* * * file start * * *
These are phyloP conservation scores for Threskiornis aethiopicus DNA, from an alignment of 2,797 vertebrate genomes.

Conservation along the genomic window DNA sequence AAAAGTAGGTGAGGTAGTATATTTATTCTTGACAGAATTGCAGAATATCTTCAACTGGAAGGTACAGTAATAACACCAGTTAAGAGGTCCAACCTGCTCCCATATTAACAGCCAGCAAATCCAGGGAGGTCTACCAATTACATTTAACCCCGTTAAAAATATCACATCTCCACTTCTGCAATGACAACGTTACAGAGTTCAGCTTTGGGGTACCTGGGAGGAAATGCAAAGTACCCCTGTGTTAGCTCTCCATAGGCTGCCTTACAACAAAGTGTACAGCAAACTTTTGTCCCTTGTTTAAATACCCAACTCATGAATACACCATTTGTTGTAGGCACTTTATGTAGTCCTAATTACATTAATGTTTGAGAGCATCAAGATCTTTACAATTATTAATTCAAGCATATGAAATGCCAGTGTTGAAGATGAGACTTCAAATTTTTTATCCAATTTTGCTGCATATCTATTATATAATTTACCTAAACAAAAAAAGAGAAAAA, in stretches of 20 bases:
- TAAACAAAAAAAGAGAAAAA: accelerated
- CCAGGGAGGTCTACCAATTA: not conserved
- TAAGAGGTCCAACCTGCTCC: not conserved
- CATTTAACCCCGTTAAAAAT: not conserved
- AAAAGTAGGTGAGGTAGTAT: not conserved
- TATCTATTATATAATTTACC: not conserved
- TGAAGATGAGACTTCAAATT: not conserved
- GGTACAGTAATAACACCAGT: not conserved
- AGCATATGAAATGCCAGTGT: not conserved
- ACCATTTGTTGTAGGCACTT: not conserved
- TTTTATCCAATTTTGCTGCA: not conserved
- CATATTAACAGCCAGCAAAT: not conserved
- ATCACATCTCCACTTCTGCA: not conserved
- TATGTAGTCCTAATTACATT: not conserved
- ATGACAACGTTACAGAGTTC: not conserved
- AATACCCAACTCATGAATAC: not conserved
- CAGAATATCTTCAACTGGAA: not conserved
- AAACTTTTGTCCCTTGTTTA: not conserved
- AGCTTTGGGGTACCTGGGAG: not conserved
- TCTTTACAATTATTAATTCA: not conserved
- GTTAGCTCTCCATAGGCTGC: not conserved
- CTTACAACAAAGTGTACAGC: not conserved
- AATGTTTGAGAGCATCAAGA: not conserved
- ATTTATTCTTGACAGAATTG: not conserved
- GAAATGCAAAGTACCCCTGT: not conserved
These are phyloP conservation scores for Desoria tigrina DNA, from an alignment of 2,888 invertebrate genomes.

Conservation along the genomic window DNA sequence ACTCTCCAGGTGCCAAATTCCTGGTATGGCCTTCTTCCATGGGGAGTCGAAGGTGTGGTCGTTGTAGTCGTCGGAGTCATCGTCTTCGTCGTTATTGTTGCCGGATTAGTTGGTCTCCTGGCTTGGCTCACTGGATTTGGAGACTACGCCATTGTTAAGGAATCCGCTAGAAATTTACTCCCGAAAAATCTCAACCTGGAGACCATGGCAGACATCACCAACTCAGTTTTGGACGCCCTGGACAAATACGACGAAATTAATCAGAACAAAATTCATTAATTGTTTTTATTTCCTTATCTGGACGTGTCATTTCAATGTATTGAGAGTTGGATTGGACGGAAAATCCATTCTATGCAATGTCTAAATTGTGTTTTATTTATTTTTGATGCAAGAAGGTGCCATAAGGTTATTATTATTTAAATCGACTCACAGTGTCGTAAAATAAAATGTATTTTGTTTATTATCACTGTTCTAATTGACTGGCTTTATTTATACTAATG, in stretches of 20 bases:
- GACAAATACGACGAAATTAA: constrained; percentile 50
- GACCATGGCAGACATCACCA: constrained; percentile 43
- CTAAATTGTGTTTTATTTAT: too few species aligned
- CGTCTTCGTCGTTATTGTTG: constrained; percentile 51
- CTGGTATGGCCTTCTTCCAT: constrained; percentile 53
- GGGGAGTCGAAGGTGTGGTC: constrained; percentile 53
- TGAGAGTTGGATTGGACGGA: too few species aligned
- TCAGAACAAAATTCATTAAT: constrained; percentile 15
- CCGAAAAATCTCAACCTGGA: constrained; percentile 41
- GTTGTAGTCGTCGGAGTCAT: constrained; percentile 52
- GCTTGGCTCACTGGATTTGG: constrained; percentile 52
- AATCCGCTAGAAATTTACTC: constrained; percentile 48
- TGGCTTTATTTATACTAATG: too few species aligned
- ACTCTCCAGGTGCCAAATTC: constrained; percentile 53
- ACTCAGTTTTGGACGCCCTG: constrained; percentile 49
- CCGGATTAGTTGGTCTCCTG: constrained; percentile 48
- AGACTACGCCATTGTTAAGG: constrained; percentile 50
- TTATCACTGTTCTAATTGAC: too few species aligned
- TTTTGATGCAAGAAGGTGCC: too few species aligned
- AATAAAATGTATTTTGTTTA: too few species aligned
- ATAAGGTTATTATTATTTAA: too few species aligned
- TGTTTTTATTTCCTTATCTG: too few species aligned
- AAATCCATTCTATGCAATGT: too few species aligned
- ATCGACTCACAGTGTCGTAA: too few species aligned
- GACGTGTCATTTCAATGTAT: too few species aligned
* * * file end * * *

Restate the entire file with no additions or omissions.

These are phyloP conservation scores for Threskiornis aethiopicus DNA, from an alignment of 2,797 vertebrate genomes.

Conservation along the genomic window DNA sequence AAAAGTAGGTGAGGTAGTATATTTATTCTTGACAGAATTGCAGAATATCTTCAACTGGAAGGTACAGTAATAACACCAGTTAAGAGGTCCAACCTGCTCCCATATTAACAGCCAGCAAATCCAGGGAGGTCTACCAATTACATTTAACCCCGTTAAAAATATCACATCTCCACTTCTGCAATGACAACGTTACAGAGTTCAGCTTTGGGGTACCTGGGAGGAAATGCAAAGTACCCCTGTGTTAGCTCTCCATAGGCTGCCTTACAACAAAGTGTACAGCAAACTTTTGTCCCTTGTTTAAATACCCAACTCATGAATACACCATTTGTTGTAGGCACTTTATGTAGTCCTAATTACATTAATGTTTGAGAGCATCAAGATCTTTACAATTATTAATTCAAGCATATGAAATGCCAGTGTTGAAGATGAGACTTCAAATTTTTTATCCAATTTTGCTGCATATCTATTATATAATTTACCTAAACAAAAAAAGAGAAAAA, in stretches of 20 bases:
- TAAACAAAAAAAGAGAAAAA: accelerated
- CCAGGGAGGTCTACCAATTA: not conserved
- TAAGAGGTCCAACCTGCTCC: not conserved
- CATTTAACCCCGTTAAAAAT: not conserved
- AAAAGTAGGTGAGGTAGTAT: not conserved
- TATCTATTATATAATTTACC: not conserved
- TGAAGATGAGACTTCAAATT: not conserved
- GGTACAGTAATAACACCAGT: not conserved
- AGCATATGAAATGCCAGTGT: not conserved
- ACCATTTGTTGTAGGCACTT: not conserved
- TTTTATCCAATTTTGCTGCA: not conserved
- CATATTAACAGCCAGCAAAT: not conserved
- ATCACATCTCCACTTCTGCA: not conserved
- TATGTAGTCCTAATTACATT: not conserved
- ATGACAACGTTACAGAGTTC: not conserved
- AATACCCAACTCATGAATAC: not conserved
- CAGAATATCTTCAACTGGAA: not conserved
- AAACTTTTGTCCCTTGTTTA: not conserved
- AGCTTTGGGGTACCTGGGAG: not conserved
- TCTTTACAATTATTAATTCA: not conserved
- GTTAGCTCTCCATAGGCTGC: not conserved
- CTTACAACAAAGTGTACAGC: not conserved
- AATGTTTGAGAGCATCAAGA: not conserved
- ATTTATTCTTGACAGAATTG: not conserved
- GAAATGCAAAGTACCCCTGT: not conserved
These are phyloP conservation scores for Desoria tigrina DNA, from an alignment of 2,888 invertebrate genomes.

Conservation along the genomic window DNA sequence ACTCTCCAGGTGCCAAATTCCTGGTATGGCCTTCTTCCATGGGGAGTCGAAGGTGTGGTCGTTGTAGTCGTCGGAGTCATCGTCTTCGTCGTTATTGTTGCCGGATTAGTTGGTCTCCTGGCTTGGCTCACTGGATTTGGAGACTACGCCATTGTTAAGGAATCCGCTAGAAATTTACTCCCGAAAAATCTCAACCTGGAGACCATGGCAGACATCACCAACTCAGTTTTGGACGCCCTGGACAAATACGACGAAATTAATCAGAACAAAATTCATTAATTGTTTTTATTTCCTTATCTGGACGTGTCATTTCAATGTATTGAGAGTTGGATTGGACGGAAAATCCATTCTATGCAATGTCTAAATTGTGTTTTATTTATTTTTGATGCAAGAAGGTGCCATAAGGTTATTATTATTTAAATCGACTCACAGTGTCGTAAAATAAAATGTATTTTGTTTATTATCACTGTTCTAATTGACTGGCTTTATTTATACTAATG, in stretches of 20 bases:
- GACAAATACGACGAAATTAA: constrained; percentile 50
- GACCATGGCAGACATCACCA: constrained; percentile 43
- CTAAATTGTGTTTTATTTAT: too few species aligned
- CGTCTTCGTCGTTATTGTTG: constrained; percentile 51
- CTGGTATGGCCTTCTTCCAT: constrained; percentile 53
- GGGGAGTCGAAGGTGTGGTC: constrained; percentile 53
- TGAGAGTTGGATTGGACGGA: too few species aligned
- TCAGAACAAAATTCATTAAT: constrained; percentile 15
- CCGAAAAATCTCAACCTGGA: constrained; percentile 41
- GTTGTAGTCGTCGGAGTCAT: constrained; percentile 52
- GCTTGGCTCACTGGATTTGG: constrained; percentile 52
- AATCCGCTAGAAATTTACTC: constrained; percentile 48
- TGGCTTTATTTATACTAATG: too few species aligned
- ACTCTCCAGGTGCCAAATTC: constrained; percentile 53
- ACTCAGTTTTGGACGCCCTG: constrained; percentile 49
- CCGGATTAGTTGGTCTCCTG: constrained; percentile 48
- AGACTACGCCATTGTTAAGG: constrained; percentile 50
- TTATCACTGTTCTAATTGAC: too few species aligned
- TTTTGATGCAAGAAGGTGCC: too few species aligned
- AATAAAATGTATTTTGTTTA: too few species aligned
- ATAAGGTTATTATTATTTAA: too few species aligned
- TGTTTTTATTTCCTTATCTG: too few species aligned
- AAATCCATTCTATGCAATGT: too few species aligned
- ATCGACTCACAGTGTCGTAA: too few species aligned
- GACGTGTCATTTCAATGTAT: too few species aligned